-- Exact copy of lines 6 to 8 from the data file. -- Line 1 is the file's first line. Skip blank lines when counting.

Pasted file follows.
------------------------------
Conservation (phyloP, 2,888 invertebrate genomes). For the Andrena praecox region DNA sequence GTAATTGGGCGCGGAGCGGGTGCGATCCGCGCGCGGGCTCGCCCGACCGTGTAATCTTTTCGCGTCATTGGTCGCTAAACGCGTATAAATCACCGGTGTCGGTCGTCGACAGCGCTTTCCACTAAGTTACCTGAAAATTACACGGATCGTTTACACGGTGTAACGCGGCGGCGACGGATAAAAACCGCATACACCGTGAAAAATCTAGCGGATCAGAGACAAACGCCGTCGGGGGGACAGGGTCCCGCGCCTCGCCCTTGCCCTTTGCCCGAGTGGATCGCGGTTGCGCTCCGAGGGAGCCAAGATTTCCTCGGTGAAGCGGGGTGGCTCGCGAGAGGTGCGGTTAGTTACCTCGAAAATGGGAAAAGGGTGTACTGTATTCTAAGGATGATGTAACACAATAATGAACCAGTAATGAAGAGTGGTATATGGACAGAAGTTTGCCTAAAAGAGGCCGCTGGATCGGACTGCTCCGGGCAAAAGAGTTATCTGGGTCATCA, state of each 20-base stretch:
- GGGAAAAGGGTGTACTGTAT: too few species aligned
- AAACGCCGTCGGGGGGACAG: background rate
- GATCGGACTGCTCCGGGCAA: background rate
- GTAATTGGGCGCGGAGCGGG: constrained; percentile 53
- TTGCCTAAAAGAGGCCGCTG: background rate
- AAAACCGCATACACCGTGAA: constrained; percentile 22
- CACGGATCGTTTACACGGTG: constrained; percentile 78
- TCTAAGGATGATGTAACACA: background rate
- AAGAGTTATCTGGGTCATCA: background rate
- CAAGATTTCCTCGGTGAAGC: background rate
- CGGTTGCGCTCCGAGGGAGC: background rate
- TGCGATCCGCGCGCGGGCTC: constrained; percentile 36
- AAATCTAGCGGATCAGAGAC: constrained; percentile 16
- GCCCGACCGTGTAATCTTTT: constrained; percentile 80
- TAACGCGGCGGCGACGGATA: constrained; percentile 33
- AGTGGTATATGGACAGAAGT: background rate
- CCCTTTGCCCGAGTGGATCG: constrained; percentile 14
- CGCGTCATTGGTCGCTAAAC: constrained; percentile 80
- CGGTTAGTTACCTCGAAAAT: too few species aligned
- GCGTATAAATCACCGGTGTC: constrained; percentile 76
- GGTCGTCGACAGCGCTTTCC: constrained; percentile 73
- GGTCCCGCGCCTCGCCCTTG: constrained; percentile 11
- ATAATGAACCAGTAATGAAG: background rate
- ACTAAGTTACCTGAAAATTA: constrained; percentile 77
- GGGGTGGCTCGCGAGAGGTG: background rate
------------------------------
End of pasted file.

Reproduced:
- TTGCCTAAAAGAGGCCGCTG: background rate
- AAAACCGCATACACCGTGAA: constrained; percentile 22
- CACGGATCGTTTACACGGTG: constrained; percentile 78